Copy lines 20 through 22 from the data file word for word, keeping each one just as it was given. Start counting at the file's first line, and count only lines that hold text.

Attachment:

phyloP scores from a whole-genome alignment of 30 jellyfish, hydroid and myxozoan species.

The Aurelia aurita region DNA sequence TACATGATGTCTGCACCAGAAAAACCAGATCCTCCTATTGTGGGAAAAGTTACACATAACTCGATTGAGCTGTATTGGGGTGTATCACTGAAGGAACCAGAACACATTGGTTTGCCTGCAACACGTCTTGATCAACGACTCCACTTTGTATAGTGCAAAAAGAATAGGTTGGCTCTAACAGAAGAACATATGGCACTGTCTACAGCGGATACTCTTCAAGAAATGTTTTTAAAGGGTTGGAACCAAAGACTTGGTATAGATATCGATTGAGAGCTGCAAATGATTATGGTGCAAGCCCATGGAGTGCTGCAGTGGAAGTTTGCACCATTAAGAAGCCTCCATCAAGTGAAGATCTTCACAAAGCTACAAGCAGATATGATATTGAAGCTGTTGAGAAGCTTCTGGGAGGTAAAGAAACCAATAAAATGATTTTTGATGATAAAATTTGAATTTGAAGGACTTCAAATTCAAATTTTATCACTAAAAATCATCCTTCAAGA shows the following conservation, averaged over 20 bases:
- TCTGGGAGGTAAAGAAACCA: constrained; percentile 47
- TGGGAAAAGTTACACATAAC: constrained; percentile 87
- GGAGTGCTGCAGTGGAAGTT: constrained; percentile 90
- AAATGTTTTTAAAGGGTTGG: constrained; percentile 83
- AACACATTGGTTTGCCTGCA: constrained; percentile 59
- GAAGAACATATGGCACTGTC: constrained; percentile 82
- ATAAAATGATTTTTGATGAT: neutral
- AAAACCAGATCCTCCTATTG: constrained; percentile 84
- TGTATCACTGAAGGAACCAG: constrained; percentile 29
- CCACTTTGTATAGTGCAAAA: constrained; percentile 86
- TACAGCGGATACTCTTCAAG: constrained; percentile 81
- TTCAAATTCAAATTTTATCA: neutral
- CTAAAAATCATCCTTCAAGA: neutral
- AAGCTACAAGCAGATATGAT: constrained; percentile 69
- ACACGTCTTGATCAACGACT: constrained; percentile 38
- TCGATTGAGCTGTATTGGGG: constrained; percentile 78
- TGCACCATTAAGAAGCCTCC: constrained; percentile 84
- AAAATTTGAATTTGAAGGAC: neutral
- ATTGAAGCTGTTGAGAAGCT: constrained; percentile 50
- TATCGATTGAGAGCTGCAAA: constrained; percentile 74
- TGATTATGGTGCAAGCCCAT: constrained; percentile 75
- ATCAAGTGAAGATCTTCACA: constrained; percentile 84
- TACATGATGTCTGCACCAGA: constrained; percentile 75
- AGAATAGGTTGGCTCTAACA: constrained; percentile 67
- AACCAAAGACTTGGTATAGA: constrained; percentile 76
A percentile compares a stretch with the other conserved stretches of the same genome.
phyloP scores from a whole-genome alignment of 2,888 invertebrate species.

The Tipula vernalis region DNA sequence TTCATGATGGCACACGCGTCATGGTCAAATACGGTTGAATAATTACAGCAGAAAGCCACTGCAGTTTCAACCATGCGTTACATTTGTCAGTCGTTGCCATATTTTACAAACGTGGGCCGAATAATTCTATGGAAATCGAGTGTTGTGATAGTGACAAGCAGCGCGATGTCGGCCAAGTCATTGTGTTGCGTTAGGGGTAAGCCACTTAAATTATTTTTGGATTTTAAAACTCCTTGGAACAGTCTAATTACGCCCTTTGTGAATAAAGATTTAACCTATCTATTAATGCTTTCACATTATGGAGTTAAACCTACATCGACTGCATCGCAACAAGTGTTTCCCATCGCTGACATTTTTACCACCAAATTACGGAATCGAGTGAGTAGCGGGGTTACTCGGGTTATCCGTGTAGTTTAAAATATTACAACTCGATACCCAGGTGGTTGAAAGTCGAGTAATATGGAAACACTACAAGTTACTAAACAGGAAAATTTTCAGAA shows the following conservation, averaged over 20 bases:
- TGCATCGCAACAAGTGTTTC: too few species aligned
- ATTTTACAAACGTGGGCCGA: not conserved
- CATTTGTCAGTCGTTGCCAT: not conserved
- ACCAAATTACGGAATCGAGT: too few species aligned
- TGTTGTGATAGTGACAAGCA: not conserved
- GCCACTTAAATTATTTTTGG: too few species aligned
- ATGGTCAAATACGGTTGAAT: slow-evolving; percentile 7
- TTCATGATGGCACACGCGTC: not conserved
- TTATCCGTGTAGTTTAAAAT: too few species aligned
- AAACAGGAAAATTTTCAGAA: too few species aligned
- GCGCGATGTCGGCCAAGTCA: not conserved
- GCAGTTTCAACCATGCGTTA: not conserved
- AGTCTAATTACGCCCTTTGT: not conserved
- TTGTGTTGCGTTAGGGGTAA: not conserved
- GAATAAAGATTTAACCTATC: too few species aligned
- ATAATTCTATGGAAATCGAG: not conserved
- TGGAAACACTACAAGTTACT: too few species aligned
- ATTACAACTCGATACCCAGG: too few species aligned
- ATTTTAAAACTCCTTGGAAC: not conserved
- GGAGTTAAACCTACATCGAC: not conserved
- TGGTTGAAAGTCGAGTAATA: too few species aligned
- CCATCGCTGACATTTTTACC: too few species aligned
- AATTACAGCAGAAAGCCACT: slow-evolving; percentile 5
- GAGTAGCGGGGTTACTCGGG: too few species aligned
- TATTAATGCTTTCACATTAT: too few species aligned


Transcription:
- AAAATTTGAATTTGAAGGAC: neutral
- ATTGAAGCTGTTGAGAAGCT: constrained; percentile 50
- TATCGATTGAGAGCTGCAAA: constrained; percentile 74